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The Observer

Editorial: A transition in living arrangements

Student+village%2C+sometimes+nicknamed+%22studville%22%2C+is+one+option+of+the+on+campus+apartments+CWU+offers.+%22Studville%22+is+home+to+studio%2C+one%2C+two+and+three+bedroom+apartments.+
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Editorial: A transition in living arrangements

Student village, sometimes nicknamed

Student village, sometimes nicknamed "studville", is one option of the on campus apartments CWU offers. "Studville" is home to studio, one, two and three bedroom apartments.

Student village, sometimes nicknamed "studville", is one option of the on campus apartments CWU offers. "Studville" is home to studio, one, two and three bedroom apartments.

Student village, sometimes nicknamed "studville", is one option of the on campus apartments CWU offers. "Studville" is home to studio, one, two and three bedroom apartments.

Rune Torgersen, Copy Desk Chief

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Scrambling to figure out where you will live in the next academic year is a time honored college tradition that usually picks up steam around the beginning of March. With housing both on-and off-campus to choose from, the factors involved in the decision can feel innumerable. Having moved from on-campus dorms to a university-owned apartment and then finally fully off-campus, I’ve been lucky enough to glean some insight into the pros and cons of each living situation.

On-Campus Dorms

The beginning of many students’ college experience is set in a room with two beds, two wardrobes, two desks and one stranger to share their life with for the entirety of their first year. This setup, with all the scheduled programming and socialization opportunities that it offers, is a near ideal place to get to know the campus and your peers. A meal plan typically follows this kind of housing arrangement, which means students can focus on their studies without worrying where their next meal might come from. The downsides to this is that there is a general lack of private space , limited agency over your living situation as a whole and the price of room and board. Annually, for a student with a medium-sized meal plan living in one of the Bassetis or Alford-Montgomery Hall, this will cost around $11,115 in addition to tuition. Whether or not that financial commitment is worth it depends on where your priorities lie. Living on-campus does come with the benefits of being close to classes and resources, as well as a good chunk of your social life.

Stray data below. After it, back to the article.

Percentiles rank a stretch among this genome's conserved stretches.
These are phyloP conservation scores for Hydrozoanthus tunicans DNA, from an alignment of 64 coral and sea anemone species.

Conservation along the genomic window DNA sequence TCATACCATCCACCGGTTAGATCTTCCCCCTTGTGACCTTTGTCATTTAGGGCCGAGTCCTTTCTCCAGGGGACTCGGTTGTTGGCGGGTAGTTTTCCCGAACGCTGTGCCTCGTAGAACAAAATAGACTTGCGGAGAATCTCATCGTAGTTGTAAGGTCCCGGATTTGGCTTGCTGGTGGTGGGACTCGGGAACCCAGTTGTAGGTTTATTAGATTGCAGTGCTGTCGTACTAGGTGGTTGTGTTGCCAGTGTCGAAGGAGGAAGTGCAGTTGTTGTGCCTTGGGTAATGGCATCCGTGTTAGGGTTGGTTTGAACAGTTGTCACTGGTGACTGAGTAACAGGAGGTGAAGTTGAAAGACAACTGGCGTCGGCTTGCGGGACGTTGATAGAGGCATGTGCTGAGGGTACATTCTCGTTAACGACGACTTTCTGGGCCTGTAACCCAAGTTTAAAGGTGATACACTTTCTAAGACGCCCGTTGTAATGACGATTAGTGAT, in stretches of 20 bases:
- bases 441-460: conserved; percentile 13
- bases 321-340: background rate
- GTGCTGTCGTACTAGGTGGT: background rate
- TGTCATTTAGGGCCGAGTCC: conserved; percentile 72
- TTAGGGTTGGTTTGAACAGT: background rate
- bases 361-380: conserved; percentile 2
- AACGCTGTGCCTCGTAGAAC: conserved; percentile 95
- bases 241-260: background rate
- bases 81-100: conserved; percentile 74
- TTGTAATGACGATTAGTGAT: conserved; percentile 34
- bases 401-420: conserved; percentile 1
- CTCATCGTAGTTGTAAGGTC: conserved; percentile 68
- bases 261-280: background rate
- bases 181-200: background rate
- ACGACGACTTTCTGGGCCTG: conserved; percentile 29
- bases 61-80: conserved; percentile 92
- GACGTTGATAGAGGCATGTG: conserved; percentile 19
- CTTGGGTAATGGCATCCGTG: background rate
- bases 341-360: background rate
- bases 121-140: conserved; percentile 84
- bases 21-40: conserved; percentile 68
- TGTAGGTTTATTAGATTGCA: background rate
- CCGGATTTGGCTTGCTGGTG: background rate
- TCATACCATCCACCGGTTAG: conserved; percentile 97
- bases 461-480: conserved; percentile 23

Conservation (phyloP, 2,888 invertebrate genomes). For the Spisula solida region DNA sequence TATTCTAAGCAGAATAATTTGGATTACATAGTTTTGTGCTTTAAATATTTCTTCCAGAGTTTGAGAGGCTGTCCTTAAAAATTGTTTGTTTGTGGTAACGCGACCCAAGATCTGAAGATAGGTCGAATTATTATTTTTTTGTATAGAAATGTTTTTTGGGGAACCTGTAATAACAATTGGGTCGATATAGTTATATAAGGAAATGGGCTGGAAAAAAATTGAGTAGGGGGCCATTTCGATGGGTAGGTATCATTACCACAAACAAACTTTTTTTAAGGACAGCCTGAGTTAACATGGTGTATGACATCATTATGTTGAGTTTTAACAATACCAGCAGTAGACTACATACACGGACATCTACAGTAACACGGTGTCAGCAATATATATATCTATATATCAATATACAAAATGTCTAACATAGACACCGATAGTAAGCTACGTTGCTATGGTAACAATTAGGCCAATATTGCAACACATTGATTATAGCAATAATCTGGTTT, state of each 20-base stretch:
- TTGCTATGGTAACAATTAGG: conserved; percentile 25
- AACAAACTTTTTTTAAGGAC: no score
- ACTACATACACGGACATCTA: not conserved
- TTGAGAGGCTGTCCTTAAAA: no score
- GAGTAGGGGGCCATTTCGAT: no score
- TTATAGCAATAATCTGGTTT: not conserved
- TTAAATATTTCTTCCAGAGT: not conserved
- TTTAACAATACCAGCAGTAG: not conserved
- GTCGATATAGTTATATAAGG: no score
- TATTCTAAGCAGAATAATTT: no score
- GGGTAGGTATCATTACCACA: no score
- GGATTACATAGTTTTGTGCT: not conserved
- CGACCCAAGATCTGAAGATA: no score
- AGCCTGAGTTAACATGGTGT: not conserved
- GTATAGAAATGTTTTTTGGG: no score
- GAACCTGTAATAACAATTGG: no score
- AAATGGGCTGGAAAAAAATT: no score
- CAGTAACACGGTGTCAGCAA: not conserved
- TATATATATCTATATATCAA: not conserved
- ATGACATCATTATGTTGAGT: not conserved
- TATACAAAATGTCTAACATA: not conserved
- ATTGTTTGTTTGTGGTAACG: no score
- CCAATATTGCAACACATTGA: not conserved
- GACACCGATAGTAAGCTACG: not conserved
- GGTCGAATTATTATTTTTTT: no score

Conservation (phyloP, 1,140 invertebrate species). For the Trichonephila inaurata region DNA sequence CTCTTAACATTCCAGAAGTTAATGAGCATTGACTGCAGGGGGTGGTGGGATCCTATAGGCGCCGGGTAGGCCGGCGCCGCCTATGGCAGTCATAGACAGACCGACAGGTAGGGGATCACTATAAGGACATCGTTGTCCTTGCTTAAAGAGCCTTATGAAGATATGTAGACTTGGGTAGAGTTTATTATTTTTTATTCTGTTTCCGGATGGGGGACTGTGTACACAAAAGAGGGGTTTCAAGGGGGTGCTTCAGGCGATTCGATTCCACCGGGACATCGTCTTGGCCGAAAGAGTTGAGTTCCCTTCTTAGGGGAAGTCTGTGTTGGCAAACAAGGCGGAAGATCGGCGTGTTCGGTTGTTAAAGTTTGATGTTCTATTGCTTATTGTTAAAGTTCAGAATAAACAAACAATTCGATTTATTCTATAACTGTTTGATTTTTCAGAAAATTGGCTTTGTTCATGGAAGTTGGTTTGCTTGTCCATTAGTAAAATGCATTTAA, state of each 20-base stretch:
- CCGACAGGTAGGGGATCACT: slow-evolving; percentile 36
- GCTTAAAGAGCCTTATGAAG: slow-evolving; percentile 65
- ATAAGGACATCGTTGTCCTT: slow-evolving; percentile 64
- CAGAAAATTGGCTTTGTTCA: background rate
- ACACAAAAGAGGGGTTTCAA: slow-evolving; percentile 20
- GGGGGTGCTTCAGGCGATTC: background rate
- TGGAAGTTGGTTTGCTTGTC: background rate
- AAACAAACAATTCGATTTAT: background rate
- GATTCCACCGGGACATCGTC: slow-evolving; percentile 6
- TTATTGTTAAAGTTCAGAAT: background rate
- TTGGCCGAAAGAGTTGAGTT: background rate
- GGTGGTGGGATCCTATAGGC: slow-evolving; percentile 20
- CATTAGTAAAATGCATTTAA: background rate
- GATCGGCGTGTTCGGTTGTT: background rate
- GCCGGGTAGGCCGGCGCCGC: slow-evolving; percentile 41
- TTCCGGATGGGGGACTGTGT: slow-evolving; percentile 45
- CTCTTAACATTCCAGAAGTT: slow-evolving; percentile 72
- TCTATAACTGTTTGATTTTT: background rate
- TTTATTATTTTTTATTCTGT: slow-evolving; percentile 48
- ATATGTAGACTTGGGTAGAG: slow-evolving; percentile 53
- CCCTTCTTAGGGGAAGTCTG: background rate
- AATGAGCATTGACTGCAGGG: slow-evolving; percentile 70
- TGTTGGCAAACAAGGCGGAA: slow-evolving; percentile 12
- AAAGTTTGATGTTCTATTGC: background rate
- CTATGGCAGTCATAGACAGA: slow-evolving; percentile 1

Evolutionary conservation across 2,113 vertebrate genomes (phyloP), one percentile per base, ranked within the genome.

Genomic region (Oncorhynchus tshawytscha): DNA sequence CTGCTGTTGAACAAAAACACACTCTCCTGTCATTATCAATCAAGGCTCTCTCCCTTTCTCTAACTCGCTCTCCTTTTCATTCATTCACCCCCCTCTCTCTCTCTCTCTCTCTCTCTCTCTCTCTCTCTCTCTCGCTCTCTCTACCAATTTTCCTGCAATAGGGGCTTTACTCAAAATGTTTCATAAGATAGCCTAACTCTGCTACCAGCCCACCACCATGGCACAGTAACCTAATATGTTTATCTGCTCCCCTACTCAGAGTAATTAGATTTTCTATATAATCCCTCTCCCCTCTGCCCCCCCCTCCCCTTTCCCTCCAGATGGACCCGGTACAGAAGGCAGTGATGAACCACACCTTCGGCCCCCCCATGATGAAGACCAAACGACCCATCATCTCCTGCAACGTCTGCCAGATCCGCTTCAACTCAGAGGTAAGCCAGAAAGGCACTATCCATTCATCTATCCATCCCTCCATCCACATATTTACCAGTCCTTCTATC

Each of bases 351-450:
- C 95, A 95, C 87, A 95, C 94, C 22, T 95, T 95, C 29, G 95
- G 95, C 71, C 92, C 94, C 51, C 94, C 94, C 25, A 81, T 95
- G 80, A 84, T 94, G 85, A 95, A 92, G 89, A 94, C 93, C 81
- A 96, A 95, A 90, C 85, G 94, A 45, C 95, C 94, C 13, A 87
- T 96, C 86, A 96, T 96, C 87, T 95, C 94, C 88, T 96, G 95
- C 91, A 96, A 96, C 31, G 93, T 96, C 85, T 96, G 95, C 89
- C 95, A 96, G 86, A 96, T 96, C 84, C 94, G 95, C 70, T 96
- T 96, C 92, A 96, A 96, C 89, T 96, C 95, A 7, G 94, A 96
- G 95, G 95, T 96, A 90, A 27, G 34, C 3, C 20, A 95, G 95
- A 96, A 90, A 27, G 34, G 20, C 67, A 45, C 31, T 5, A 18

On-Campus/University-Owned Apartments

Apartments such as Getz/Short, Brooklane Village and Wahle offer a sort of middle ground between dormitories and off-campus housing. These apartments are owned and operated by the university, which means it’s easy to funnel financial aid money into rent payments. The school bundles all amenities such as electricity, wi-fi, cable, water and waste removal into those rent payments, making this an easy option for those looking for more independence than the dorms can offer. Meal plans aren’t typically included in the pricing of these apartments, so students can expect to go grocery shopping and cook for themselves. For reference, a two-bedroom apartment in Getz/Short will run you about $515 per person, per month. These apartments typically include a living room, a kitchen, a shared bathroom and a bedroom for each occupant. It’s important to note that these apartments may not be furnished, so if you’re considering moving into one, check to see what you’ll need to bring beforehand (beds, couches, shelves etc.).

Off-Campus Housing

There is a large variety of off-campus housing available in and around Ellensburg. Pricing as well as size and available amenities fluctuates, so it’d be smart to do a good amount of research before jumping into an off-campus housing situation. That said, if you manage to get it right, living off-campus with others or by yourself can be your first real taste of what’s to come post-graduation. Paying rent and bills, commuting and learning to live constructively with others who may not share your standards of organization and sanitation can seem daunting at first, but it’s an important experience to have, and seeing your first real, proper grown-up home fully furnished for the first time is a deeply rewarding experience. Moving off-campus before your studies are over can make the transition from student to working adult smoother and less scary.

The Transition

Personally, I moved from Barto Hall to Moore Hall, then on to the Getz/Short apartments and finally off-campus. This resulted in a sort of gradual, incremental shift in personal and public responsibility that helped me transition from a high-schooler to a graduating senior in college, and hopefully, a functioning adult. College is just as much about your experiences as it is about your classes, and your living situation is a huge factor in that. Rather than choosing a home based on what you think is right for you currently, I recommend choosing one that will allow you to have the experiences you want to have.

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